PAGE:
This is my basic yellow cake recipe. I use it for different types of cake as well, including strawberry, lemon, spice, tres leches, etc. Iâll include those variations below.
Buttermilk yellow cake
- Buttermilk yellow cake
1 cup butter
- 2 cups sugar
4 eggs, separated
3 cups flour (AP flour but can substitute equal weight of pastry flour)
- 1 tsp baking soda
- 1 tsp cream of tartar
1 cup buttermilk
- 1.5 tsp vanilla
- Cream butter and sugar until light. Add egg yolks, one at a time until well incorporated. Sift dry ingredients. Add alternately with buttermilk/vanilla, starting and ending with dry. Mix only until smooth. Donât over mix. Whip up the whites separately to firm peaks and fold into the batter. Bake in a 9Ã13 pan at 350â² for approximately 25-30 minutes or until toothpick comes out clean.
- I like to add buttermilk powder to the dry ingredients when substituting other liquids so I donât lose the benefits of the buttermilk.
- For tres leches cake:
- Make cake as above. mix together one can evaporated milk, one can sweetened-condensed milk and 1 cup whole milk or goat milk and pour slowly over cake to soak in. *This recipe will only take 1/2 the milk. Either reserve the other half of the milk or make a double recipe
- Strawberry cake:
- In place of the buttermilk (1 cup), use 1 1/2 cups (12 oz) blended strawberries.
- banana cake:
- In place of the buttermilk (1 cup), use 1 1/2 cups (12 oz) blended bananas.
- Lemon cake:
- In place of the vanilla (1.5 tsp), use 2 tsp lemon extract.
- Spice cake:
- In place of buttermilk, use 1 1/2 cups apple sauce. In place of half the sugar, use 1/2 brown sugar. To dry ingredients, add 1 1/2 tsp cinnamon, 3/4 tsp nutmeg, 1/4 tsp cloves and 1/4 tsp ginger.
Have you tried this recipe for cupcakes? Sounds dee-lish and I always think buttermilk makes moister cakes. Any suggestions?
My batter came out very thick, so I actually added 1 1/2 C of raspberries, pureed and pushed through a sieve. I also added a little red food coloring because the color looked a little weird then.
Used cream cheese buttercream frosting.
Thanks for all the variations!
Is there a reason you specified a 9 x 13 pan? Wouldn't this recipe work in 9-inch round pans?
This will work for any size cake pans, but I said 9x13 so you know how long that size would take and how much one recipe makes and then adjust from there according to which pans you use.
This recipe does come out thicker than what you might be used to with mixes or even some other scratch recipes, but it will rise well in the oven.
I always recommend using the freshest eggs possible. The fresher the eggs, the better they'll whip up.
I've made cupcakes before with this and yes, they turn out well :)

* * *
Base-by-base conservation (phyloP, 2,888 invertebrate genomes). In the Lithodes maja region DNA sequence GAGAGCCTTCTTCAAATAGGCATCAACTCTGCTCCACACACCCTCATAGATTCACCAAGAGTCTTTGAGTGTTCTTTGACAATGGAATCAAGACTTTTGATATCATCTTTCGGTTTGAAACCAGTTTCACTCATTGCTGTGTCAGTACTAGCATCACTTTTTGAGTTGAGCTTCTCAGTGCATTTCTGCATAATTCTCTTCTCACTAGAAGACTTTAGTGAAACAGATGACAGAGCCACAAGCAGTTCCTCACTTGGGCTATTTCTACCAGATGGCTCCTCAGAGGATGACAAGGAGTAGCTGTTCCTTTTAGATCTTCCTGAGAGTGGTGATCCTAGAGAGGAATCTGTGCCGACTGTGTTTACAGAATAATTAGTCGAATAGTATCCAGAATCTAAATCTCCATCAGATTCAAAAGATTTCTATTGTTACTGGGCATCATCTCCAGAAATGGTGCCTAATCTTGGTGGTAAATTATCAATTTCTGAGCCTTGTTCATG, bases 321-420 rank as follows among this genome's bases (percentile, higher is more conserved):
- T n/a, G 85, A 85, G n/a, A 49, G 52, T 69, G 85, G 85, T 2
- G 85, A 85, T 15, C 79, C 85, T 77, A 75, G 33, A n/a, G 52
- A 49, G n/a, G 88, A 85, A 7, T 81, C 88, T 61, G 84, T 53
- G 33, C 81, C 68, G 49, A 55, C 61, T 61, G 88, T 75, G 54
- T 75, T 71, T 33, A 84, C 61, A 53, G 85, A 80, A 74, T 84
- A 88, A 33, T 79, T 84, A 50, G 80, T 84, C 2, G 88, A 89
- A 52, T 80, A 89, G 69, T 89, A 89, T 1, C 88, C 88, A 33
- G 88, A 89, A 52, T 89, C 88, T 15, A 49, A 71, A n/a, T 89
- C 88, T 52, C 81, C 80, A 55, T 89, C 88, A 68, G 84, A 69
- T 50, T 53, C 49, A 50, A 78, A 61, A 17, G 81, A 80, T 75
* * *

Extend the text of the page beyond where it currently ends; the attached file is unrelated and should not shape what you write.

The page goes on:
When you are making the other variations you said you put powdered buttermilk into the dry indgredients...how much do you add?
I was wondering the same thing about your recipe when substituting liquids, how much powdered buttermilk do you add? What exactly are the benefits of using buttermilk vs regular milk? Is it the added moistness? Thank You!
Will this cake hold up to a covering of fondant? If I was to make a variation and make it a marble cake, would I add the cocoa to a 1/3 of the batter after the eggs or before? Thanks
ok, for the powdered buttermilk, it depends on the brand. It should say on the label how much you need for equivalence. Yes, this cake holds up very well to fondant. It's a really durable cake, actually. I'd say if you were adding cocoa to part of it, I'd do it before adding the whites because you'd deflate the whites if you mixed any more after adding them...
buttermilk is part of the leavening in this cake. It acts with the baking soda and water just like those volcano experiments you may have done in science class (soda/vinegar). If you use regular milk, you won't have the alkaline to counter the acid. If you want to use regular milk, though, you can add a Tbs of vinegar to the wet ingredients...
what is the benefit of cream of tartar? And do you add this to all the variations of recipes here?
the cream of tartar is acidic, like the buttermilk and reacts to the baking soda to make the cake rise. Yes, it should be included in all the variations. :)
I want to ask, can I remove the cream of tartar? if no, how could I substiute it? second, do you have a recipie for chocolete buttermilk cake? if yes, the link please!! thanks :)
CAn you tell me if doubling the recipe yield a 12x18 sheet cake and a 6/8 inch round cake. TIA
well, here's my chocolate cake recipe. It has buttermilk in it, but is a heavier cake: cakecentral.com/recipes/dark-chocolate-cake-grandmas-recipe/ I don't think you can take out the cream of tartar, but if you did want to experiment with that, you could replace with something else acidic like vinegar or lemon juice...
@arrira, you could probably get that much cake out of doubling this recipe. It's a pretty large recipe.
Is the cream of tarter added to the egg whites or in with the dry ingredients?
just with the dry. I'm sure you could put it with the egg whites if you wanted, though, to help with whipping... It's for levening in this recipe, though.
What kind of butter? Salted or unsalted?
thanks LaSombra, i tried this recipe and it was simply delicious, thanks again for sharing
Would this cake work for carving?
andertoncakes: I always use salted butter.
didiz_99: Thank you!
cologirl5: It's a very sturdy cake. It should work for carving.
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